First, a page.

A Simple Way to Better Computer Vision | MIT News

Before a machine learning model can perform a task, e.g. B. detecting cancer in medical images, the model must be trained. Training image classification models typically involves showing the model in millions of sample images collected in a huge dataset.

However, using real image data can raise practical and ethical concerns: the images might violate copyright laws, violate people’s privacy, or be biased against a specific racial or ethnic group. To avoid these pitfalls, researchers can use image generation programs to create synthetic data for model training. However, these techniques are limited because expert knowledge is often required to hand-design an image generation program that can produce effective training data.

Researchers from MIT, MIT-IBM Watson AI Lab and elsewhere took a different approach. Instead of designing custom imaging programs for a specific training task, they collected a data set of 21,000 publicly available programs from the Internet. Then they used this large collection of basic imaging programs to train a computer vision model.

These programs produce various images that display simple colors and textures. The researchers did not curate or modify the programs, each consisting of just a few lines of code.

The models they trained with this large data set of programs classified images more accurately than other synthetically trained models. And although their models outperformed models trained with real data, the researchers showed that increasing the number of image programs in the data set also increased model performance, showing a way to achieve greater accuracy.

“It turns out that using a lot of programs that aren’t curated is better than using a small number of programs that people need to manipulate. Data is important, but we’ve shown that you can get pretty far without real data,” says Manel Baradad, an Electrical Engineering and Computer Science (EECS) PhD student working at the Computer Science and Artificial Intelligence Laboratory (CSAIL) and lead author of das Paper describing this technique.

Co-authors include Tongzhou Wang, an EECS student in CSAIL; Rogerio Feris, senior scientist and manager at MIT-IBM Watson AI Lab; Antonio Torralba, Professor of Electrical Engineering and Computer Science at Delta Electronics and member of CSAIL; and senior author Phillip Isola, Associate Professor in EECS and CSAIL; along with others at JPMorgan Chase Bank and Xyla, Inc. Research results will be presented at the Conference on Neural Information Processing Systems.

Rethink preschool

Machine learning models are typically pre-trained, meaning they are first trained on a data set to help them create parameters that can be used to accomplish some other task. A model for classifying X-rays could be pre-trained on a huge data set of synthetically generated images before being trained for its actual task on a much smaller data set of real X-rays.

These researchers have previously shown that they can use a handful of image generation programs to create synthetic data for model pretraining, but the programs had to be carefully designed so that the synthetic images match certain properties of real images. This made it difficult to scale up the technique.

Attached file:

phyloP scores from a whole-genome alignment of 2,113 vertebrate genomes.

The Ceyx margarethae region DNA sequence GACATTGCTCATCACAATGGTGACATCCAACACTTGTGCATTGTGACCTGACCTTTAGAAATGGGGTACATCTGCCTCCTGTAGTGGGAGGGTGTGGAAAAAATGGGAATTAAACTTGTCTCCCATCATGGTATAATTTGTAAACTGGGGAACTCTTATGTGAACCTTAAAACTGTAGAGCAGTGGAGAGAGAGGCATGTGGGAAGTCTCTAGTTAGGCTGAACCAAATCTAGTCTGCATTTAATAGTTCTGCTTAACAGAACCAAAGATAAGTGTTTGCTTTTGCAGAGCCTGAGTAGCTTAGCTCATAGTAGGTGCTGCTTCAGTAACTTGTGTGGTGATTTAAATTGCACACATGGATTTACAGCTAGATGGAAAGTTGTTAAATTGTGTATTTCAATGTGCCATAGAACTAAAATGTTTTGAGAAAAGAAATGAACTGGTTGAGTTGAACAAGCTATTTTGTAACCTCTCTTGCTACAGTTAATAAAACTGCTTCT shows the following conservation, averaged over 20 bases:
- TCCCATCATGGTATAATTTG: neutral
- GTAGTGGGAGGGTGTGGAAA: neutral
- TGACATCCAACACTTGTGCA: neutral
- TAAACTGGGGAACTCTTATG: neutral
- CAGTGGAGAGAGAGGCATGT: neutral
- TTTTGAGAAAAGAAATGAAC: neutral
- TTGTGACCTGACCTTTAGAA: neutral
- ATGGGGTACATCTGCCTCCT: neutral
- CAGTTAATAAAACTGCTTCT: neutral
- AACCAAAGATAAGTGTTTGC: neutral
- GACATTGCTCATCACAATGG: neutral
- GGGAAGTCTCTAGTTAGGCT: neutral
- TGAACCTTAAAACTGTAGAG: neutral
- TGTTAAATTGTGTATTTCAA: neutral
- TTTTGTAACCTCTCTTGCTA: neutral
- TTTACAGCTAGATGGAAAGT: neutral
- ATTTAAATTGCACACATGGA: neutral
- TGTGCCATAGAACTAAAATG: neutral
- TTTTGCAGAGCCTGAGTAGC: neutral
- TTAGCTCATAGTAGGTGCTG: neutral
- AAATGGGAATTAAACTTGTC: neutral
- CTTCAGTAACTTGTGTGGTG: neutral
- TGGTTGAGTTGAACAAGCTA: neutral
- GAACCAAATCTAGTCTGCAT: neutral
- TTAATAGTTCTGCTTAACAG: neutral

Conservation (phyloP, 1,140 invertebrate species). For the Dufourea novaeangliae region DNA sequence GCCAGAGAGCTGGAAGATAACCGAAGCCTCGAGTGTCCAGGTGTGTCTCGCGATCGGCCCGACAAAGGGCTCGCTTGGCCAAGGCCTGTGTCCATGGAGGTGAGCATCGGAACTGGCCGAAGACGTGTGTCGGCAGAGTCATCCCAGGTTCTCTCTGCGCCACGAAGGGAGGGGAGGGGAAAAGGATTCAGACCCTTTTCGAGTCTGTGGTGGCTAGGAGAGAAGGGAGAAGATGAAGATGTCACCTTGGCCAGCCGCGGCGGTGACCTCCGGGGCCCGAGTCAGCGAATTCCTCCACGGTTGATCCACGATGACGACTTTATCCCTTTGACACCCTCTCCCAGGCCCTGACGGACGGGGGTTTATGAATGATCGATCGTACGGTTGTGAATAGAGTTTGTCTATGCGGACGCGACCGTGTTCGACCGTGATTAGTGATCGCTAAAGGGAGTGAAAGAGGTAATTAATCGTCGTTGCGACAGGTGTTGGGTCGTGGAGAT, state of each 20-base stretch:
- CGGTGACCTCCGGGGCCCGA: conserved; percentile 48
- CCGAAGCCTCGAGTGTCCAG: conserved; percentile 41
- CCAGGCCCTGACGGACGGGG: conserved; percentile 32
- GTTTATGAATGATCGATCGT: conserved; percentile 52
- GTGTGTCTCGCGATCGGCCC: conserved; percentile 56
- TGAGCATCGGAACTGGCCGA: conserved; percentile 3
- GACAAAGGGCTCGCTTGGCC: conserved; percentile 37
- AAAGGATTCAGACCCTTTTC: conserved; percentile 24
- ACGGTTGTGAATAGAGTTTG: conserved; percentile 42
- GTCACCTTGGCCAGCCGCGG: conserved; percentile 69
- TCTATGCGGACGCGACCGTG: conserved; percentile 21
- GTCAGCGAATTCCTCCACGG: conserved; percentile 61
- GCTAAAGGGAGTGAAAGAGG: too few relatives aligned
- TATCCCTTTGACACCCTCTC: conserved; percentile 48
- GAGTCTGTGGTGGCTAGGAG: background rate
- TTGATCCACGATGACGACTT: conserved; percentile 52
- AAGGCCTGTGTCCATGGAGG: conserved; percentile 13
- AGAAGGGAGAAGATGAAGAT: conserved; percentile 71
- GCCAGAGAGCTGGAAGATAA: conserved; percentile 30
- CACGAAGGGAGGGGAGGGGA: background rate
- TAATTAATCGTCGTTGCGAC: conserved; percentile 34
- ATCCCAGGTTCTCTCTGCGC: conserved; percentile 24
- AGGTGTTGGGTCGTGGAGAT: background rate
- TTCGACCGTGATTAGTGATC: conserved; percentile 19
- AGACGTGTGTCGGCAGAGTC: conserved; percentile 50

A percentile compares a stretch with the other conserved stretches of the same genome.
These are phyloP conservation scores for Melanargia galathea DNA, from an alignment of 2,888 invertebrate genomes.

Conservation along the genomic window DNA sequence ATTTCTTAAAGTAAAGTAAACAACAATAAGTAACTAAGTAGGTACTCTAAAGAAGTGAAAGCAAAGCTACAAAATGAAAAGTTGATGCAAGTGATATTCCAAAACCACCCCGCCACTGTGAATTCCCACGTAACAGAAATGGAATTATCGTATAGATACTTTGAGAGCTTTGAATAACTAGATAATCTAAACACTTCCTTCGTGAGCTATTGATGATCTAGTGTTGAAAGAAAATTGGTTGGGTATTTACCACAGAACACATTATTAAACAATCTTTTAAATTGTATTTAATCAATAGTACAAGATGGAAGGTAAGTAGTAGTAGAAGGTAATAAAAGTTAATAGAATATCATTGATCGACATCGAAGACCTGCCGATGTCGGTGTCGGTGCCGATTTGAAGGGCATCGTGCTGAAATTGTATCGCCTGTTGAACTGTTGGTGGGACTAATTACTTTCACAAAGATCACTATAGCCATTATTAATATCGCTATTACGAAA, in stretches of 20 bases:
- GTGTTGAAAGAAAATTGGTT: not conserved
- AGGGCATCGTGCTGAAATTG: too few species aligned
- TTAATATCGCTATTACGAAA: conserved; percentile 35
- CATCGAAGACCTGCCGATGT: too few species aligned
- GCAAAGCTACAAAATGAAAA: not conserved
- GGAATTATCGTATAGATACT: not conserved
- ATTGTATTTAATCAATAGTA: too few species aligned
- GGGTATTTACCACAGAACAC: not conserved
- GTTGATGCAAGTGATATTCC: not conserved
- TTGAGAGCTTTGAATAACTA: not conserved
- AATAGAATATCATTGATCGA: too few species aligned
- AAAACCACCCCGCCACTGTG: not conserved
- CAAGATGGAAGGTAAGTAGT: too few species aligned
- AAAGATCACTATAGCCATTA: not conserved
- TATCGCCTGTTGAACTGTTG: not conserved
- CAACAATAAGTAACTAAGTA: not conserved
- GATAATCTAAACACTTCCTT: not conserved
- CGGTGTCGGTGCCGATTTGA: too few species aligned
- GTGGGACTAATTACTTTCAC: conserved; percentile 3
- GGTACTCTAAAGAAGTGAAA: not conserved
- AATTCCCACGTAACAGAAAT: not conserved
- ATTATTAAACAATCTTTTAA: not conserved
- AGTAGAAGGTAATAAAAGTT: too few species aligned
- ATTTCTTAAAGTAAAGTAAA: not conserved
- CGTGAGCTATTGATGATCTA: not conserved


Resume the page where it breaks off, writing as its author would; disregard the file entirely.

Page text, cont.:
In the new work, they instead used a vast data set of uncurated image generation programs.

They started by compiling a collection of 21,000 image generators from the Internet. All programs are written in a simple programming language and consist of only a few code snippets, so they generate images quickly.

“These programs were created by developers around the world to produce images that have some of the properties that we are interested in. They produce images that look like abstract art,” explains Baradad.

These simple programs run so quickly that the researchers didn’t have to pre-create images to train the model. Researchers found they could generate images and train the model at the same time, streamlining the process.

They used their vast data set of image generation programs to pre-train computer vision models for both supervised and unsupervised image classification tasks. In supervised learning, the image data is labeled, while in unsupervised learning, the model learns to categorize images without labeling.

improvement in accuracy

When they compared their pre-trained models to state-of-the-art computer vision models that had been pre-trained with synthetic data, their models were more accurate, meaning they placed images in the correct categories more often. While accuracy levels were still lower than models trained on real data, their technique reduced the performance gap between models trained on real data and those trained on synthetic data by 38 percent.

“Importantly, we show that performance scales logarithmically for the number of programs collected. We don’t saturate performance. So if we collect more programs, the model would perform even better. So there is an opportunity to expand our approach,” says Manel.

Researchers also used each individual pre-training imaging program to uncover factors contributing to model accuracy. They found that the model performs better when a program generates a more diverse set of images. They also found that colorful images with scenes that fill the entire canvas tend to improve model performance the most.

Now that they have demonstrated the success of this pre-training approach, the researchers want to extend their technique to other types of data, such as multimodal data containing text and images. They also want to continue exploring ways to improve image classification performance.

“There is still a gap that needs to be filled with models trained on real data. This gives our research a direction that we hope others will follow,” he says.


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